A reader writes:
There is someone in my company who every week hits up people for money. It’s usually between $20-$100 and he promises to have the money after payday, but then there is always some emergency. I loaned this guy about $200 over two months that I have not gotten back. In the spirit of Christmas, I said let him keep it, he needs it more than I do.
The other day, he tells me that if he doesn’t come up with a certain amount by the end of the day, he would be arrested, but he could pay me back the next day. I told him that mathematically I do not have the ability to help him and that I am sorry. I also told him that I will not react to this pressure, and that the situation did not get to this point overnight, so it was probably his own fault.
From what I am hearing around the office, he has “borrowed” more than $1,000 from everybody, but I do not think the boss is aware of this. He has no money to pay anyone back, yet he is always finding enough money for cigarettes and lottery tickets.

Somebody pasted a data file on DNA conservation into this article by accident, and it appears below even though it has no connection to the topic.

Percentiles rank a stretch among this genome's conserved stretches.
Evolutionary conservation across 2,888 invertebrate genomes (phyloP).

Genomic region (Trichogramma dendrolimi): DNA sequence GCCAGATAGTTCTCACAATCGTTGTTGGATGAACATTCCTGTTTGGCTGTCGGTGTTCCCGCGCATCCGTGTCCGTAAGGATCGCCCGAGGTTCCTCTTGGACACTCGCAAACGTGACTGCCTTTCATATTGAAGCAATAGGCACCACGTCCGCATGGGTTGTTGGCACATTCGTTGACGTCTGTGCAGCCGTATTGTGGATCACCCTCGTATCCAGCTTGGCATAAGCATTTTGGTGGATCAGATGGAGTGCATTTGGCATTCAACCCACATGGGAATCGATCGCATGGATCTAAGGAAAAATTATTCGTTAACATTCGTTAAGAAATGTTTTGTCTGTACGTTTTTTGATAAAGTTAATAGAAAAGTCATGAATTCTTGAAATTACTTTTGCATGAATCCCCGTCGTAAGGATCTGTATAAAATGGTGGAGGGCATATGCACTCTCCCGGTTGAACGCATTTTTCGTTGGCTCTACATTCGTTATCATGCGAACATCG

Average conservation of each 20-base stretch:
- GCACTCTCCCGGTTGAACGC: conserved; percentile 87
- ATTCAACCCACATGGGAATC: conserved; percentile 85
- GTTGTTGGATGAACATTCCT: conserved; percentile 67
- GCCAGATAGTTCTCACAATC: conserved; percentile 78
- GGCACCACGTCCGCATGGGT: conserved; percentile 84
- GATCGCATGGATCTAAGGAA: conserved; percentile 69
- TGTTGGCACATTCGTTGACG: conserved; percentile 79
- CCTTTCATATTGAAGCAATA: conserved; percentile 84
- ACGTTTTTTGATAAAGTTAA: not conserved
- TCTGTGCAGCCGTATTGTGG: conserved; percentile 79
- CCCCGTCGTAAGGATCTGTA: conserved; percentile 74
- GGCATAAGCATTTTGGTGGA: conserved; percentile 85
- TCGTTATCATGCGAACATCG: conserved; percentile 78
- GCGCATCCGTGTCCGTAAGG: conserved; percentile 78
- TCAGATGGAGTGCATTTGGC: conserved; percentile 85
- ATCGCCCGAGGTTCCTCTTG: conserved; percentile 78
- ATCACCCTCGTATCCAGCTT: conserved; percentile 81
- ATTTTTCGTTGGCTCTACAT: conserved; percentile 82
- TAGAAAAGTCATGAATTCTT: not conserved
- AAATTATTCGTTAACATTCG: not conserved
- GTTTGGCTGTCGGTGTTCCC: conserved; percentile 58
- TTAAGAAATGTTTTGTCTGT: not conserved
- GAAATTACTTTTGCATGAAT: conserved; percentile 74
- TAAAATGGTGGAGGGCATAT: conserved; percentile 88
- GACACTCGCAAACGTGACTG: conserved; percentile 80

It is more of a nuisance, and I am not about to go tell on this guy, but it really is making it difficult to work professionally, because every time he comes around, I figure he wants to talk about money problems.
The next time he approaches you about money, say this: “Bob, I cannot loan you money. Please do not continue to ask me.”
Don’t tell him that you’re sorry you can’t help, or that you don’t have the money to help him; just say no and tell him to stop approaching you about it. Also, don’t get into telling him that the situation didn’t get to this point overnight or anything else along those lines — that’s just engaging with him on the issue, and what you want is to not have to engage with him about it at all. So it’s a flat no, a “stop asking me,” and that’s it.
If he continues after that, then you say: “Bob, I’ve told you in the past to stop asking me for money, but you’ve continued. This is becoming a distraction from our work.”
At that point, if it still continues, you’d need to either decide to (a) deal with this whenever Bob is around, or (b) give your boss a heads-up about the situation — not that Bob asked for a loan, but that Bob is constantly asking for loans, and it’s making it difficult to work with him because you’re always braced for being hit up for money. Frankly, I think there’s an argument for doing the latter, if only to prevent him from suckering others into giving him money that he won’t repay.